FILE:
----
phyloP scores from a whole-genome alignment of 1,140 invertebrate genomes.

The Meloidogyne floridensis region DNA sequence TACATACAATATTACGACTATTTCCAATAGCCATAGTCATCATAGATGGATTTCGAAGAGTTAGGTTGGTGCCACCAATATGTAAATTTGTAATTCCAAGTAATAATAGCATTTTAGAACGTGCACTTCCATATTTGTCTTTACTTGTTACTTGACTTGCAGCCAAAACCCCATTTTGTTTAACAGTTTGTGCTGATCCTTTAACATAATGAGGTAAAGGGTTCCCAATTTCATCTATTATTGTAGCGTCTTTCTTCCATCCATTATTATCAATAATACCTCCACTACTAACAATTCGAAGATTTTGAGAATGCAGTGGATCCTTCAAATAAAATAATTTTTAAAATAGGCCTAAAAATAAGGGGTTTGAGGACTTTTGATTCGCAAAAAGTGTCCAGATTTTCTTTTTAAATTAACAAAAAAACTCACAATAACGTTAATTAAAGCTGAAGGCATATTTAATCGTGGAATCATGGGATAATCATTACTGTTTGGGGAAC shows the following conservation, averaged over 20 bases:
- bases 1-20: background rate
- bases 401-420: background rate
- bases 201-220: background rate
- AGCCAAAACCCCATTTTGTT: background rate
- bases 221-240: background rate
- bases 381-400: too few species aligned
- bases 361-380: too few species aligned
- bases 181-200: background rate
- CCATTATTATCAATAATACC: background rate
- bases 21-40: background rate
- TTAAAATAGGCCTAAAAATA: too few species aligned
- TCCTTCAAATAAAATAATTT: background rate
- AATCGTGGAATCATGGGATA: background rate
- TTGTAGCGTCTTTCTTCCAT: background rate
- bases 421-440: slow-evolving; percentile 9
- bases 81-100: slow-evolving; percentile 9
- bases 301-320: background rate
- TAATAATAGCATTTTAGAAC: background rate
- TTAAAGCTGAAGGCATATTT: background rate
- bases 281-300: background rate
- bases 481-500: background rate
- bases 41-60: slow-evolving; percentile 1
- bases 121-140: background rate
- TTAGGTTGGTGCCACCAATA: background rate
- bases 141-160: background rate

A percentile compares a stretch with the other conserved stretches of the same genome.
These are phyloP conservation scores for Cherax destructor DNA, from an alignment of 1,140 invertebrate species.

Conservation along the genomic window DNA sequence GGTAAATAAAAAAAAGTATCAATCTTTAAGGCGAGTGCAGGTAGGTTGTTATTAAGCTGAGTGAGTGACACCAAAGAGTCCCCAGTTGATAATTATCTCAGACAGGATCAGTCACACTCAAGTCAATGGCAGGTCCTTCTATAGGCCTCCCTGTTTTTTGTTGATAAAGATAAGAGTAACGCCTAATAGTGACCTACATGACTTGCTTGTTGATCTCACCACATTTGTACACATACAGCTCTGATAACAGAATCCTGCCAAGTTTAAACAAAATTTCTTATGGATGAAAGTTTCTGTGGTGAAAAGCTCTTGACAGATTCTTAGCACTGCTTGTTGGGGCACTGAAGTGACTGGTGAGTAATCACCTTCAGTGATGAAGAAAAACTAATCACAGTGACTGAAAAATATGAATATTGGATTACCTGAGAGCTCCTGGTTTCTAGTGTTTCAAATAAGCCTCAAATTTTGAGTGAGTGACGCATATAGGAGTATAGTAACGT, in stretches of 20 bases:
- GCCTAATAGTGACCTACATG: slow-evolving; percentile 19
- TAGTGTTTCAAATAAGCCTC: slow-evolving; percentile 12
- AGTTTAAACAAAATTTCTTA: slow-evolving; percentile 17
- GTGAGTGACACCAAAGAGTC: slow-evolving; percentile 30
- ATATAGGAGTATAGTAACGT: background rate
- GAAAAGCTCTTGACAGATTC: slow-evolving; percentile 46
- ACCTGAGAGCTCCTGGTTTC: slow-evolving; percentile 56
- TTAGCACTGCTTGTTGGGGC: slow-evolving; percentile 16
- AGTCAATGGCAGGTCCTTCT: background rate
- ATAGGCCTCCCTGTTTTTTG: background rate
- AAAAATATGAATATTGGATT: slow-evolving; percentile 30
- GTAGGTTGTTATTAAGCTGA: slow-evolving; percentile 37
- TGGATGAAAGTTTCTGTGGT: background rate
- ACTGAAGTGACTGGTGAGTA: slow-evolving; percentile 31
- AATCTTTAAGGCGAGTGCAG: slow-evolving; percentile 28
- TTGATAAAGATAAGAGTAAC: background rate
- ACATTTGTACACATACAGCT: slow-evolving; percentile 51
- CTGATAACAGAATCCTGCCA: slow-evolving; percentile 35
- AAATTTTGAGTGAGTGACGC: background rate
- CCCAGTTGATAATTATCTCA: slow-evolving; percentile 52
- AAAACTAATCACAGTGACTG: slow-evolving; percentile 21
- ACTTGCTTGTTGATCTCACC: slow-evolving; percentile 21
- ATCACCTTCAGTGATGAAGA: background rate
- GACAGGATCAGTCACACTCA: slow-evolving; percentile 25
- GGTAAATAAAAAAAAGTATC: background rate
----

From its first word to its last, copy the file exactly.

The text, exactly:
phyloP scores from a whole-genome alignment of 1,140 invertebrate genomes.

The Meloidogyne floridensis region DNA sequence TACATACAATATTACGACTATTTCCAATAGCCATAGTCATCATAGATGGATTTCGAAGAGTTAGGTTGGTGCCACCAATATGTAAATTTGTAATTCCAAGTAATAATAGCATTTTAGAACGTGCACTTCCATATTTGTCTTTACTTGTTACTTGACTTGCAGCCAAAACCCCATTTTGTTTAACAGTTTGTGCTGATCCTTTAACATAATGAGGTAAAGGGTTCCCAATTTCATCTATTATTGTAGCGTCTTTCTTCCATCCATTATTATCAATAATACCTCCACTACTAACAATTCGAAGATTTTGAGAATGCAGTGGATCCTTCAAATAAAATAATTTTTAAAATAGGCCTAAAAATAAGGGGTTTGAGGACTTTTGATTCGCAAAAAGTGTCCAGATTTTCTTTTTAAATTAACAAAAAAACTCACAATAACGTTAATTAAAGCTGAAGGCATATTTAATCGTGGAATCATGGGATAATCATTACTGTTTGGGGAAC shows the following conservation, averaged over 20 bases:
- bases 1-20: background rate
- bases 401-420: background rate
- bases 201-220: background rate
- AGCCAAAACCCCATTTTGTT: background rate
- bases 221-240: background rate
- bases 381-400: too few species aligned
- bases 361-380: too few species aligned
- bases 181-200: background rate
- CCATTATTATCAATAATACC: background rate
- bases 21-40: background rate
- TTAAAATAGGCCTAAAAATA: too few species aligned
- TCCTTCAAATAAAATAATTT: background rate
- AATCGTGGAATCATGGGATA: background rate
- TTGTAGCGTCTTTCTTCCAT: background rate
- bases 421-440: slow-evolving; percentile 9
- bases 81-100: slow-evolving; percentile 9
- bases 301-320: background rate
- TAATAATAGCATTTTAGAAC: background rate
- TTAAAGCTGAAGGCATATTT: background rate
- bases 281-300: background rate
- bases 481-500: background rate
- bases 41-60: slow-evolving; percentile 1
- bases 121-140: background rate
- TTAGGTTGGTGCCACCAATA: background rate
- bases 141-160: background rate

A percentile compares a stretch with the other conserved stretches of the same genome.
These are phyloP conservation scores for Cherax destructor DNA, from an alignment of 1,140 invertebrate species.

Conservation along the genomic window DNA sequence GGTAAATAAAAAAAAGTATCAATCTTTAAGGCGAGTGCAGGTAGGTTGTTATTAAGCTGAGTGAGTGACACCAAAGAGTCCCCAGTTGATAATTATCTCAGACAGGATCAGTCACACTCAAGTCAATGGCAGGTCCTTCTATAGGCCTCCCTGTTTTTTGTTGATAAAGATAAGAGTAACGCCTAATAGTGACCTACATGACTTGCTTGTTGATCTCACCACATTTGTACACATACAGCTCTGATAACAGAATCCTGCCAAGTTTAAACAAAATTTCTTATGGATGAAAGTTTCTGTGGTGAAAAGCTCTTGACAGATTCTTAGCACTGCTTGTTGGGGCACTGAAGTGACTGGTGAGTAATCACCTTCAGTGATGAAGAAAAACTAATCACAGTGACTGAAAAATATGAATATTGGATTACCTGAGAGCTCCTGGTTTCTAGTGTTTCAAATAAGCCTCAAATTTTGAGTGAGTGACGCATATAGGAGTATAGTAACGT, in stretches of 20 bases:
- GCCTAATAGTGACCTACATG: slow-evolving; percentile 19
- TAGTGTTTCAAATAAGCCTC: slow-evolving; percentile 12
- AGTTTAAACAAAATTTCTTA: slow-evolving; percentile 17
- GTGAGTGACACCAAAGAGTC: slow-evolving; percentile 30
- ATATAGGAGTATAGTAACGT: background rate
- GAAAAGCTCTTGACAGATTC: slow-evolving; percentile 46
- ACCTGAGAGCTCCTGGTTTC: slow-evolving; percentile 56
- TTAGCACTGCTTGTTGGGGC: slow-evolving; percentile 16
- AGTCAATGGCAGGTCCTTCT: background rate
- ATAGGCCTCCCTGTTTTTTG: background rate
- AAAAATATGAATATTGGATT: slow-evolving; percentile 30
- GTAGGTTGTTATTAAGCTGA: slow-evolving; percentile 37
- TGGATGAAAGTTTCTGTGGT: background rate
- ACTGAAGTGACTGGTGAGTA: slow-evolving; percentile 31
- AATCTTTAAGGCGAGTGCAG: slow-evolving; percentile 28
- TTGATAAAGATAAGAGTAAC: background rate
- ACATTTGTACACATACAGCT: slow-evolving; percentile 51
- CTGATAACAGAATCCTGCCA: slow-evolving; percentile 35
- AAATTTTGAGTGAGTGACGC: background rate
- CCCAGTTGATAATTATCTCA: slow-evolving; percentile 52
- AAAACTAATCACAGTGACTG: slow-evolving; percentile 21
- ACTTGCTTGTTGATCTCACC: slow-evolving; percentile 21
- ATCACCTTCAGTGATGAAGA: background rate
- GACAGGATCAGTCACACTCA: slow-evolving; percentile 25
- GGTAAATAAAAAAAAGTATC: background rate